Tag Archives: Purpose

Living Your Passionate Life Purpose

4 Jun

Today is the fourth day of the Hay House World Summit: a free ten-day event which broadcasts a dozen interviews a day with inspirational writers and speakers such as Louise L. Hay, Marianne Williamson, Don Miguel Ruiz, Doreen Virtue, Neale Donald Walsch and Deepak Chopra.

Alan Cohen

Yesterday, I listened to an interview with Alan Cohen, who talked about “Living Your Passionate Life Purpose”. Alan Cohen brought up some fascinating ideas about how to find your authentic voice, how to discern between your ego’s and your soul’s voice, how to overcome challenges whilst pursuing your dreams, and how to follow the signs that God sends you.

I would like to share with you some of my favourite elements from this interview. (“I” refers to me in the text below).

On finding our calling in life.

How do we know when something is our calling? When we can’t not do it.

Even if we reject all signs that tell us to do it, the signs continue showing up, they are offered and reoffered.

I can’t not write. For one, my day feels unfulfilling if I do not write. Secondly, I have been receiving signs over and over again that this is what I should be doing. I often brush these signs aside, saying “It’s just coincidence”, but they just keep coming back.

On meeting obstacles along the way.

Overcoming obstacles

If it is our dream or our calling to do something, it does not mean that it will be easy to achieve.

If it is my calling to write a book, I will nevertheless face challenges along the way.

Just because God wants you to do it, does not mean he will hand it over on a plate to you – you have to work for it!

“When something very big is trying to be born, the labour is hard and the obstacles are many” (Joan Borysenko quoting a canoe-carver she once met).

On listening to signs.

I am often in doubt when making decisions – I am rarely ever sure whether I should pick A or B, got left or right, stay or go.

I ask for signs but I haven’t been very good at listening to them. Why? Because I keep asking for signs while at the same time ignoring all the signs I don’t want to see.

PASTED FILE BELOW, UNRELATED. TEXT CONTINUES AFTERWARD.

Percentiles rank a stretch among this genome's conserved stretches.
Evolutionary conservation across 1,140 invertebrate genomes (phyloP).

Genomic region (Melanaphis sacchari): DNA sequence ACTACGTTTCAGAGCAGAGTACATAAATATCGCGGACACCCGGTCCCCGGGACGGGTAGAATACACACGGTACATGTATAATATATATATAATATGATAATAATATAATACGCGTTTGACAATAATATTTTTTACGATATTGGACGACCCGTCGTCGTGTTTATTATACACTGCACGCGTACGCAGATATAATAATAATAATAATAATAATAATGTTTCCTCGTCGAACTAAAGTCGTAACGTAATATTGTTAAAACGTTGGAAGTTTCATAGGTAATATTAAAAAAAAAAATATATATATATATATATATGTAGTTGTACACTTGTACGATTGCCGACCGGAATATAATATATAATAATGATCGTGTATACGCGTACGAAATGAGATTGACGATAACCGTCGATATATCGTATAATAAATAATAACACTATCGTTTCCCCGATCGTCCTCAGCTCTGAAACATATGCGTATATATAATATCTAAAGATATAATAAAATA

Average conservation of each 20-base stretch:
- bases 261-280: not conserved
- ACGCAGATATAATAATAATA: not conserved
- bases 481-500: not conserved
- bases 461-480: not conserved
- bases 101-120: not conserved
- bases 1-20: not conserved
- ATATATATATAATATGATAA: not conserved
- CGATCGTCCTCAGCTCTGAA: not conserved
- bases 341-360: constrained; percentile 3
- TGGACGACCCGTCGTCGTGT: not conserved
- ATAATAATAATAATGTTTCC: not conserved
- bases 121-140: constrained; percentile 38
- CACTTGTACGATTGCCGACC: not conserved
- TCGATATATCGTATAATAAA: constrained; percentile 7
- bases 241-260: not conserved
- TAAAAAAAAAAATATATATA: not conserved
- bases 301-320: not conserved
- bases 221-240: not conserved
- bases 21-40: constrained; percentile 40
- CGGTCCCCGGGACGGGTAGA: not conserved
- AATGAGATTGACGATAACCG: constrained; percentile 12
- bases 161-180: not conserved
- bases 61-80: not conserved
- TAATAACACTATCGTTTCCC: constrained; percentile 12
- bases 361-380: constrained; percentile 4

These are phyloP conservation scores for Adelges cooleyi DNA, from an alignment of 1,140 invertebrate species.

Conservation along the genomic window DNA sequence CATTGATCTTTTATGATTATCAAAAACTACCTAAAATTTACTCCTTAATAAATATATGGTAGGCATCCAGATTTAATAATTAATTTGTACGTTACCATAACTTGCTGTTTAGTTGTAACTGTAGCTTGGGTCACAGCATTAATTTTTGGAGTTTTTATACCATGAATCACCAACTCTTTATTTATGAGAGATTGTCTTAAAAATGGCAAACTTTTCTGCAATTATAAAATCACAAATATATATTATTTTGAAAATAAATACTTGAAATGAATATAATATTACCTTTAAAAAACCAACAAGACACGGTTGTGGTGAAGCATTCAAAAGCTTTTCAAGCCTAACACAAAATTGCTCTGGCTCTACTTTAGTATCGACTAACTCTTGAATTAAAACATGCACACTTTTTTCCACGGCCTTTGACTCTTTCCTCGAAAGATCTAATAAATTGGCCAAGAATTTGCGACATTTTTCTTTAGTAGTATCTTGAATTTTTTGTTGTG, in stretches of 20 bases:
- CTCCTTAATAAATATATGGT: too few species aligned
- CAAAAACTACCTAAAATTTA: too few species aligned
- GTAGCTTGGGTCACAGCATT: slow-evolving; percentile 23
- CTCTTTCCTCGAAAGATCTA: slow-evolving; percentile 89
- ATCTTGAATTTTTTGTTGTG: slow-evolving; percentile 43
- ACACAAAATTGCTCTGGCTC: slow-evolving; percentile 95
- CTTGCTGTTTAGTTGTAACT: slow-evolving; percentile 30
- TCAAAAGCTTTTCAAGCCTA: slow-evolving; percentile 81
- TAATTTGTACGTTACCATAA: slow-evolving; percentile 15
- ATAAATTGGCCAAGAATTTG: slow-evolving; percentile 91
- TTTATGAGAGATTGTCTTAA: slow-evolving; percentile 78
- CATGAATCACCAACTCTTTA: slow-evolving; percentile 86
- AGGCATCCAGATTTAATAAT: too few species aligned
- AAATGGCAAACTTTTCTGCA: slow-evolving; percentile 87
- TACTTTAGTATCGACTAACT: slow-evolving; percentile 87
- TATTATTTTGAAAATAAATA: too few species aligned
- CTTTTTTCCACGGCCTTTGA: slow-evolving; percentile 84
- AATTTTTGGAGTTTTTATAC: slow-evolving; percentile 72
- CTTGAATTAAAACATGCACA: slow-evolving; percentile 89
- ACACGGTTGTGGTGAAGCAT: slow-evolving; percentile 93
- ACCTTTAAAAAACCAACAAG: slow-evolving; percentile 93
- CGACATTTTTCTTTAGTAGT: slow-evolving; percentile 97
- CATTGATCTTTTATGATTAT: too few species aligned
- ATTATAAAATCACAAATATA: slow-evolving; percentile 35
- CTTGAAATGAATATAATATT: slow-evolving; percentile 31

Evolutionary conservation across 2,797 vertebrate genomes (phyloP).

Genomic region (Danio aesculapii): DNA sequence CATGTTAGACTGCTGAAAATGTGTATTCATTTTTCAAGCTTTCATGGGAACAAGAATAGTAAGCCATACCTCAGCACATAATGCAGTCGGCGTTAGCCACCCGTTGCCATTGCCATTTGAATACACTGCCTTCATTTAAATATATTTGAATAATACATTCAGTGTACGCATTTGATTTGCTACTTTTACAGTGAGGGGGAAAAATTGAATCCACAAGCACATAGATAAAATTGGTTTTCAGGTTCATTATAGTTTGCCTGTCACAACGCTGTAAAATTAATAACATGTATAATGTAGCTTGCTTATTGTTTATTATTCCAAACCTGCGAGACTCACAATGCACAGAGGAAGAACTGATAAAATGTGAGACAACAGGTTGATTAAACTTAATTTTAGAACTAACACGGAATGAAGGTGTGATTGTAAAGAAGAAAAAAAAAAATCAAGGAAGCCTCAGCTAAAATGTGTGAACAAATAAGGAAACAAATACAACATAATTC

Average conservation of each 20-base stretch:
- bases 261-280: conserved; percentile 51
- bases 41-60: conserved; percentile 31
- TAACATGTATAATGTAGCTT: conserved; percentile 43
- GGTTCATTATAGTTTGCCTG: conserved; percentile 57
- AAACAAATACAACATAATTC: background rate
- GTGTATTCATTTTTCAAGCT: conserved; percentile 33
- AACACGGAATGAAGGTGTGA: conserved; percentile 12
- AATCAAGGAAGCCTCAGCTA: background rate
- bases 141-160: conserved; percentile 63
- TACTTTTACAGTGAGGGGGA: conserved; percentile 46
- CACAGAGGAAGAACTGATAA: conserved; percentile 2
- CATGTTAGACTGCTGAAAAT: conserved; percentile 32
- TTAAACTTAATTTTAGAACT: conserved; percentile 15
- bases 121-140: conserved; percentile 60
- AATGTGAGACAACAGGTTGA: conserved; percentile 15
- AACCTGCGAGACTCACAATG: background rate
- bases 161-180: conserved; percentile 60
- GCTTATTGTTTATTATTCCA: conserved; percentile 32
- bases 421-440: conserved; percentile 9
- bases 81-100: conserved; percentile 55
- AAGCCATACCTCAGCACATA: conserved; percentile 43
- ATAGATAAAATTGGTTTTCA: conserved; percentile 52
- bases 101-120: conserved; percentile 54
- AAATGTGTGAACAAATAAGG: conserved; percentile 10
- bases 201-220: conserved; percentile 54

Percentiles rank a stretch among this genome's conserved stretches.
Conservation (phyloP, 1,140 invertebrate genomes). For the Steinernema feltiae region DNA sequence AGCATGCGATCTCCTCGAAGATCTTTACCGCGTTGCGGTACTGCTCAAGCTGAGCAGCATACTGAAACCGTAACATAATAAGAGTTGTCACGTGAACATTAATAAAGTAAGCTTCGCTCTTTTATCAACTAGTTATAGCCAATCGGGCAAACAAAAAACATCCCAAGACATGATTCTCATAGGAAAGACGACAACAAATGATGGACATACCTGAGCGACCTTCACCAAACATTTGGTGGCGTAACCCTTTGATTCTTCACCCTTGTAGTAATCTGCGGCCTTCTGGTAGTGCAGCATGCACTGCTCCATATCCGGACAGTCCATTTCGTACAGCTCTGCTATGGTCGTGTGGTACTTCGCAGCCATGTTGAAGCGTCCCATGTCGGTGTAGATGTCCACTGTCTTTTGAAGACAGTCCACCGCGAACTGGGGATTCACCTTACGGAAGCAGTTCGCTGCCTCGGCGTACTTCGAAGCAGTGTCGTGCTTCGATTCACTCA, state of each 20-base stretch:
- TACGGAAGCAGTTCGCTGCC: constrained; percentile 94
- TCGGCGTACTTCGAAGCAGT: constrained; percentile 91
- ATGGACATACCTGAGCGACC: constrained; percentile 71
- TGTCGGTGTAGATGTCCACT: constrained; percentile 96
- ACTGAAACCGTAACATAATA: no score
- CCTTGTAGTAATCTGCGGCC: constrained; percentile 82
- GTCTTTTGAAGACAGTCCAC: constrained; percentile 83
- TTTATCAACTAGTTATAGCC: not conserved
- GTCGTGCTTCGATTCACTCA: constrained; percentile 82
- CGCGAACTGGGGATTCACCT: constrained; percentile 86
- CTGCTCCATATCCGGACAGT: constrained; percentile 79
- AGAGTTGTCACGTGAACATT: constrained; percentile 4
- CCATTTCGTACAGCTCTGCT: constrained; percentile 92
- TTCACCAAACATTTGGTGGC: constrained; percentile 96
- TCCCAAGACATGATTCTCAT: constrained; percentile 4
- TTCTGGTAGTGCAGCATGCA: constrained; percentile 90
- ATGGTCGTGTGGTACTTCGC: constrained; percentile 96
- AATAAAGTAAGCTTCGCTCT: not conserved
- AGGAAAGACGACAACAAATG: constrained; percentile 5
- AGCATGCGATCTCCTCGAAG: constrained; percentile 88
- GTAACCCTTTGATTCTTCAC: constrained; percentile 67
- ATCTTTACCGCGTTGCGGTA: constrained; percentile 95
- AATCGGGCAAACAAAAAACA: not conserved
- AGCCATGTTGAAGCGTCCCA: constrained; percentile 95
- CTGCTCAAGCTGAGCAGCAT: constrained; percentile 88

If it’s not the sign I hope for, I ignore it. Or I don’t even notice it.

If we truly want guidance, we must be willing that ‘it could go either way’. God could point us to A or B, he could suggest us to go left or right, he could encourage us to stay or go.

We mustn’t be attached to one result when asking for signs – we need to accept letting go of one option, even if it is the option that we think we would prefer.

Quotes for thought.

On being persistent: “If anything can stop you – let it” ~ Ernest Hemingway

Spirit does not want us to worship genius, Spirit wants us to express genius: “When I forget who I am, I serve You; when I remember who I am, I am You.” ~ Hanuman in the Ramayana

“Everything always works out in the end, and if it hasn’t worked out yet, it’s not the end” ~ The Best Exotic Marigold Hotel

Live the Questions

5 May

Teenagers are known to feel lost and confused, unsure about their path in life. Yet the incertitude and perplexity of adult life is less frequently mentioned as a ‘natural’ psychological phenomenon.  For me, it is the dissolution of a fixed and compulsory structure to follow, after years of ‘being told what to do’, that has often led me to feel utterly disorientated.

As a child or an adolescent, your life is guided by the school system. Each year is separate from the other, each year has its goal, and each year is neatly divided into terms with holidays in between. You know exactly how to plan your time, your week, your month and your year within these structures. You also know that after hard work (exam preparation) there will be a reward (long holidays). And you know where you will be the following autumn and what you can expect of the following year. You know that school has a purpose: it will either get you into university, or it will get you a job.

In ‘grown-up’ life there is no set structure, there are no set holidays, there are no set guidelines, no mentors, no breaks ‘between years’, no rewards for working hard (promotions and bonuses are not guaranteed each year), and, sadly, in the majority of cases, no purpose apart from earning money.

School life is like a road trip, where adults drive you from city to city. You sit in the back seat, enjoying the ride. You are told the distance between each city, so you know when there will be a good view, when you can doze off, and when you have to get out to explore the outside world actively.

In grown-up life you are the driver, having barely got your license. You have no idea how long it will take or how far away it is to the next town. You have no map and no GPS to give you directions. You have to decide independently the places to drive through and those to stop at and explore, without a guide to tell you which sites are worth seeing. And amongst all of the hitchhikers that desire to share the journey with you, how to tell which ones are worth taking along on the ride, and which ones it’s best to leave on the side of the road?

The best perspective I have read on dealing with life’s uncertainties is that of the twentieth-century German poet Rainer Maria Rilke…

I want to ask you, as clearly as I can, to bear with patience all that is unresolved in your heart, and try to love the questions themselves, as if they were rooms yet to enter or books written in a foreign language. Don’t dig for answers that can’t be given you yet: you live them now. For everything must be lived. Live the questions now, perhaps then, someday, you will gradually, without noticing, live into the answer.

Rainer Maria Rilke
Worpswede, July 16, 1903
Letters to a Young Poet